Things are looking good for accounting professionals these days. Confidence among accounting and finance workers increased 8.7 points to 112.6 in January, according to the Hudson Employment Index. In addition, results from a survey of chief financial officers (CFOs), conducted by AccountTemps, reveal that today’s accounting graduates are equally or better prepared for their careers than they were ten years ago.
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Confidence among accounting and finance workers in January reached the highest level since June 2005, despite rising only 0.2 from December’s level. The overall Hudson Employment Index fell 0.8 points to 102.6 during the same period, indicating accounting and finance workers are more optimistic about their personal finances, job security and job satisfaction than their peers in other industries.
The Hudson Employment Index for accounting and finance workers also showed:
- A four-point increase, to 58 percent, in the number of workers rating their finances favorably.
- The number of accounting and finance workers rating their personal finances unfavorable dropped below 40 percent.
- Half of those accounting and finance workers surveyed indicated their financial situation was improving, compared to only 45 percent in December.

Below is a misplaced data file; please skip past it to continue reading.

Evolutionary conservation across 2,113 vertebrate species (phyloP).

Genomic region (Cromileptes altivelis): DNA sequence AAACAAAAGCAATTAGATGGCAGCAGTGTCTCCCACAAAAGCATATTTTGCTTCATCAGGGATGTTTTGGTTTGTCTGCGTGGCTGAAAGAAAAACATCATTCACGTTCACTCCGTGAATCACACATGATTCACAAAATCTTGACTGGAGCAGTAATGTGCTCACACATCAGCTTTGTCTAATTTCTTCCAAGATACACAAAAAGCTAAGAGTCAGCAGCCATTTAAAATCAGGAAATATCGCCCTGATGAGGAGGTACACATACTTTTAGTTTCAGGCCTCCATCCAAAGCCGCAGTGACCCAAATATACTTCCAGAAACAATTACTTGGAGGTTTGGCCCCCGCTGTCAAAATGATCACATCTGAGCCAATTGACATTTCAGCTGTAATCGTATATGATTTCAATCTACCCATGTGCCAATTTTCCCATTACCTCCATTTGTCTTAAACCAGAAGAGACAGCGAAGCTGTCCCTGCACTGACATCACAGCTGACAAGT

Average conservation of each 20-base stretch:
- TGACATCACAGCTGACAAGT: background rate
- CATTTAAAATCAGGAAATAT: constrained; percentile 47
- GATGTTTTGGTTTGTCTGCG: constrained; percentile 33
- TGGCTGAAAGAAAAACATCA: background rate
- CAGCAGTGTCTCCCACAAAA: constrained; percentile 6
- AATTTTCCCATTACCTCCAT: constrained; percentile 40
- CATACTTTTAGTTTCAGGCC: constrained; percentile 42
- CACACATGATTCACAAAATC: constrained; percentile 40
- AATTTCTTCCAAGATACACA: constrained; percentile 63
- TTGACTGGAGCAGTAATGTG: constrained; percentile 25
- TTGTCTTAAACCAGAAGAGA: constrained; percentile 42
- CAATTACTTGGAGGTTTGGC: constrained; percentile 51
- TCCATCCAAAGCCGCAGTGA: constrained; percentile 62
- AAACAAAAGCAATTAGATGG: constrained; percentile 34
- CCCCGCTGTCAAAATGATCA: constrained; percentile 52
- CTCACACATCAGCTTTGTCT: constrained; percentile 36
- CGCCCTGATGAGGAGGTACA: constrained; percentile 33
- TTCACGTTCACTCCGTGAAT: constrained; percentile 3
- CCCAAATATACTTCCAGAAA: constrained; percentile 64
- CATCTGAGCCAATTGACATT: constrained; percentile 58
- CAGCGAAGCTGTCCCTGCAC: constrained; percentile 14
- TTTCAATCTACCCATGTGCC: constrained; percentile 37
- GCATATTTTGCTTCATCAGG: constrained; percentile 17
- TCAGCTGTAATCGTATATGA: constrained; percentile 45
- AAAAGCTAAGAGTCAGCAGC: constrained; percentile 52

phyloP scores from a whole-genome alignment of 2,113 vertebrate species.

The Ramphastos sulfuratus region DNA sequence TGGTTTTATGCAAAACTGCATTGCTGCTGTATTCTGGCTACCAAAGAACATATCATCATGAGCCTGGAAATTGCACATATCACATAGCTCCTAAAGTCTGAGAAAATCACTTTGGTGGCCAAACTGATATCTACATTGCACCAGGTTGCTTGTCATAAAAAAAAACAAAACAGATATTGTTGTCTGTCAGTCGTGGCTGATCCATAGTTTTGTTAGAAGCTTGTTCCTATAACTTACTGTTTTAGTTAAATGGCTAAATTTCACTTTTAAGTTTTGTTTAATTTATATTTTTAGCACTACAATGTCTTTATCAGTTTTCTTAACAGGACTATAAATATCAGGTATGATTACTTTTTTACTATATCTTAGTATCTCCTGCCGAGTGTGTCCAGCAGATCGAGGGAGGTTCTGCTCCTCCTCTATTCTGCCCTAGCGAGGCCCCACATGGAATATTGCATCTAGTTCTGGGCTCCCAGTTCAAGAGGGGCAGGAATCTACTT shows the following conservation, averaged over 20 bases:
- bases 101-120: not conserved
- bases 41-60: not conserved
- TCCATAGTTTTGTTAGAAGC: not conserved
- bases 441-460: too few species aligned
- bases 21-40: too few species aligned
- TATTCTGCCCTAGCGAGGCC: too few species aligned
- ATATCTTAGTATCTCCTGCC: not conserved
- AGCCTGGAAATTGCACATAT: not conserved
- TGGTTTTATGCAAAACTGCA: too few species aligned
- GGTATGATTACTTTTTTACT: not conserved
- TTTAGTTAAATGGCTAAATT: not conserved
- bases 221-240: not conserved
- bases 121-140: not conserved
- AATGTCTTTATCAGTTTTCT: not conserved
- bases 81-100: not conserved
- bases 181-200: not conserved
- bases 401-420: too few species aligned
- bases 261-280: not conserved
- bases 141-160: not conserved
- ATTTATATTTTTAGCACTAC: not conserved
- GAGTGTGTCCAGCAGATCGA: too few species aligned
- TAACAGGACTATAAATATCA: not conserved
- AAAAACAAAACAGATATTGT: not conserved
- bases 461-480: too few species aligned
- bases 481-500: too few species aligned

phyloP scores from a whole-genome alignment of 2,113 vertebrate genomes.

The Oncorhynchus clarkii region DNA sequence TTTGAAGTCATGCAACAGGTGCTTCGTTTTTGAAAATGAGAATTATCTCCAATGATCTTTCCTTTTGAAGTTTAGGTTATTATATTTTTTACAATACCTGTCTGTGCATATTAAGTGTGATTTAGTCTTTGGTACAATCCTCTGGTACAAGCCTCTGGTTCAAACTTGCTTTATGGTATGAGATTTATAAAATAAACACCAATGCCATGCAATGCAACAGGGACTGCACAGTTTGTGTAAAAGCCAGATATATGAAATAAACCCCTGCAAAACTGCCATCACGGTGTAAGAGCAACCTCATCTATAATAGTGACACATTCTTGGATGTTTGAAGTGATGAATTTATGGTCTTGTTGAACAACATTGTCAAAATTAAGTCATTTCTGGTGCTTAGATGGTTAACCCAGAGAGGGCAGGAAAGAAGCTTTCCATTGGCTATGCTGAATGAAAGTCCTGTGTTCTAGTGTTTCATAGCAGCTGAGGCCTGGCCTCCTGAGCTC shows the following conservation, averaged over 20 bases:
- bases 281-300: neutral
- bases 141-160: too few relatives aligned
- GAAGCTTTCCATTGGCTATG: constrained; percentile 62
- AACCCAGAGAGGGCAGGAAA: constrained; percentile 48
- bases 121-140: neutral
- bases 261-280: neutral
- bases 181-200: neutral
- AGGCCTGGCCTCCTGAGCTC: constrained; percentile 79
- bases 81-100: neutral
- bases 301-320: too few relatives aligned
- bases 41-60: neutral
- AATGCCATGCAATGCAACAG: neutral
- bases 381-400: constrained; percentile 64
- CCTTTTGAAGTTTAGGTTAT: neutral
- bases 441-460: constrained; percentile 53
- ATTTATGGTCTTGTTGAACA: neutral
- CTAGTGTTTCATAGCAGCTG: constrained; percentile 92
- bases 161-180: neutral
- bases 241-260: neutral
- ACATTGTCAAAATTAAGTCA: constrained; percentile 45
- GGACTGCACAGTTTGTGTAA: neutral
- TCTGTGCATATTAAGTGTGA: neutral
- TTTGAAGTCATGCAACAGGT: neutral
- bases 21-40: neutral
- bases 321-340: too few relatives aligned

- The number of accounting and finance workers reporting their financial situation was worsening dropped by four points, to 33 percent.
- Nearly three-quarters (74 percent) were happy with their current job, compared to only 68 percent in December.
- More than one-third (34 percent) expected hiring to increase.
- The number of accounting and finance workers concerned about their jobs declined by four points, to 18 percent.
Accounting Graduates: Ready for the Real World
“In your opinion, how prepared are today’s accounting graduates for careers in accounting and finance compared to 10 years ago?” AccountTemps recently asked 1,400 CFOs across the country.
Nineteen percent of those surveyed said that graduates were much more prepared. Even more, 23 percent, responded graduates are somewhat more prepared, while 29 percent believe they are equally prepared, compared to 10 years ago. Less than 10 percent believe accounting graduates are less prepared. Twenty percent report they don’t know.
“Colleges and universities are responding to changing accounting landscape,” said Max Messmer, chairman of AccountTemps and author of Managing Your Career For Dummies(R) (John Wiley & Sons, Inc.). “More courses are being offered in areas such areas as internal audit, enterprise risk management, forensic accounting, information technology and business ethics.”